On Monday, Online Media Daily reported that Revenue Science, a behavioral targeting (BT) marketing firm, called for participants in an initiative it is calling the Behavioral Targeting Standards Consortium (BTSC), a group of industry practitioners and thought leaders that would define BT, set standards for data collection and use, define best practices, and identify some common metrics.
What does that have to do with convergence culture? I would argue quite a lot.
I am writing my thesis at MIT Sloan on targeted online advertising, so I have spent the last several months delving into the technology, techniques, issues and potential of the practice of BT. I am an MBA student, so my focus has been on the business and regulatory implications, but I would argue that, particularly as BT gets more sophisticated and the technology we use enables it to reach us through the internet on our computers, mobile phones, and perhaps eventually our televisions and other devices we haven't imagined yet.
Advertising is ubiquitous in modern life, and has always been a fundamental part of mass media and entertainment industry economics, as has measuring and understanding audiences in order to couple advertising and content in a way that will attract their attention and generate sales. BT, however, enables a whole other level of targeting, based not just on what content is accessed, but on inputs provided by the audience itself on what they are interested in. It moves the currency of the media and advertising symbiosis from masses of eyeballs to smaller groups with specific needs and preferences, altering the message and potentially the medium.
The impact of BT is that advertising placement will respond not to the context of the medium, but to the context of how we engage with it. In other words, the cultural implication of BT is a shift in our relationships with advertising, advertisers and content - ultimately, how we experience media.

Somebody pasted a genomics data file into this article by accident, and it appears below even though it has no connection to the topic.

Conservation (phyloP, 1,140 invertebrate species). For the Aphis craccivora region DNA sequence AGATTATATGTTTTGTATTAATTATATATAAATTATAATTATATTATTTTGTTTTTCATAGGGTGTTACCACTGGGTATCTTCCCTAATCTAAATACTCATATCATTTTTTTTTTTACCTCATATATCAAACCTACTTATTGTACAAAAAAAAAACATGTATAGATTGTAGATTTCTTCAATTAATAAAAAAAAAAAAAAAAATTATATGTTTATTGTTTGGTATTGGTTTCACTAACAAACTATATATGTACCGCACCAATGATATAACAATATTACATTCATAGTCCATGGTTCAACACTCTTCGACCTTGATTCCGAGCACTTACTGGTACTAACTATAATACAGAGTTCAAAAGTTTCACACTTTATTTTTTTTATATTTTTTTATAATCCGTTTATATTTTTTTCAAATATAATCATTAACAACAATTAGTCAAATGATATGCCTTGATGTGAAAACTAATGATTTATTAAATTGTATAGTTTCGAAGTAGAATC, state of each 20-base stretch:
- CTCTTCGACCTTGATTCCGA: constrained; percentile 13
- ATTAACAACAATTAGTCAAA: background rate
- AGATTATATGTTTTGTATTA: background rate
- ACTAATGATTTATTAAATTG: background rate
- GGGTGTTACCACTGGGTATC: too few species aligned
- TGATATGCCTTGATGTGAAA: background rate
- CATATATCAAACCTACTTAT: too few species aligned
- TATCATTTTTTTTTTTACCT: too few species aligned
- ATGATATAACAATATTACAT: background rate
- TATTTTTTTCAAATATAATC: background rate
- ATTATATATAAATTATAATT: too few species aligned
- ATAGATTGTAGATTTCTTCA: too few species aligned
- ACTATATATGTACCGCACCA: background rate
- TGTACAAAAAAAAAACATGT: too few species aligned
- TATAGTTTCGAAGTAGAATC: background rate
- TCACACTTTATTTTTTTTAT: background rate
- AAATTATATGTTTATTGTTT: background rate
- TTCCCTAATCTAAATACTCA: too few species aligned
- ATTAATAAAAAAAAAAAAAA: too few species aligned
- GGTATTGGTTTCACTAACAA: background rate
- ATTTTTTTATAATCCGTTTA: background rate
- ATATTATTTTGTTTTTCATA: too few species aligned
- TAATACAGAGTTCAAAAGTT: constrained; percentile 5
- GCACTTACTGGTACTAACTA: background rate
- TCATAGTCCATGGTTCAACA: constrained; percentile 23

What is it?
One of the goals of the BTSC is to define what behavioral targeting is, but, until they do, I'm looking at it as a method of targeting advertising messages by segmenting an online audience based on their interaction with content online, meaning which sites they visit, links they click, searches they enter, purchases they make and what time of day they access the internet.
I've talked to a few people in the last few weeks about their experiences with BT. The most common examples they can think of are seeing ads for low airfares to a particular destination an hour or two after looking at prices, or seeing ads for products and services that relate to a recent search. Some were delighted, some were curious about how it happened, some thought it was "creepy." It was interesting that Amazon.com's practice of recommending products based on recent searches and purchases was not mentioned by any of the people I talked to, most Amazon customers - my hypothesis there is that because most of the targeting is done in the context of the Amazon site. What seemed to really attract attention, positive and negative, was the length of time that elapsed between looking for particular information or content and seeing an ad in a different context.